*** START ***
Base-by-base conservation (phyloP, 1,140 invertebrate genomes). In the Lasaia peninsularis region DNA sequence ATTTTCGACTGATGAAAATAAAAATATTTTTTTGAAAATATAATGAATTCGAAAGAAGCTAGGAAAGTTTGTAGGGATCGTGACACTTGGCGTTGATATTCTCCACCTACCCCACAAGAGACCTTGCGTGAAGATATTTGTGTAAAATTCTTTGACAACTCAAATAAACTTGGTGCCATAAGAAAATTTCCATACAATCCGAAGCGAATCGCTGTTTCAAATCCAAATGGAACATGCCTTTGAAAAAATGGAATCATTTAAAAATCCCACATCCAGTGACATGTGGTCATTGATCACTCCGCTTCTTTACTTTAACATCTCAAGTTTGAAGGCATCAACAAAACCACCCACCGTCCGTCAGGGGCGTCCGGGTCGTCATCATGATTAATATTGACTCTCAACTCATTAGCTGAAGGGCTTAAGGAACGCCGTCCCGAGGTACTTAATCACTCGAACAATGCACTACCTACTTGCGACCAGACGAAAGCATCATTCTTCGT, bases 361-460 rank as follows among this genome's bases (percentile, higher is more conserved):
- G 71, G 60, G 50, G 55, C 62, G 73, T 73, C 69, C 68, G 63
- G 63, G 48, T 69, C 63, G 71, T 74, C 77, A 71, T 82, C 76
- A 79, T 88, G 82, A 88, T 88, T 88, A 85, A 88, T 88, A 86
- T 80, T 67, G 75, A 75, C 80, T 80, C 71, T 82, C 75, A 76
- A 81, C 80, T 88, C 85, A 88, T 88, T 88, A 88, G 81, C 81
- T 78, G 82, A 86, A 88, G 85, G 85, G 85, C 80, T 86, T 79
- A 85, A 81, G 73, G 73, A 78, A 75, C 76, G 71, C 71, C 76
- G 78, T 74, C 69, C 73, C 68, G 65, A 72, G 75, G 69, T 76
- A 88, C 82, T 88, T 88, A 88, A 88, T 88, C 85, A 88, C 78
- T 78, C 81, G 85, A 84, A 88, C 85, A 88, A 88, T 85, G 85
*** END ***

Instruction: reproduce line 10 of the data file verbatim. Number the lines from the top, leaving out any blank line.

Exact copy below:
- A 88, C 82, T 88, T 88, A 88, A 88, T 88, C 85, A 88, C 78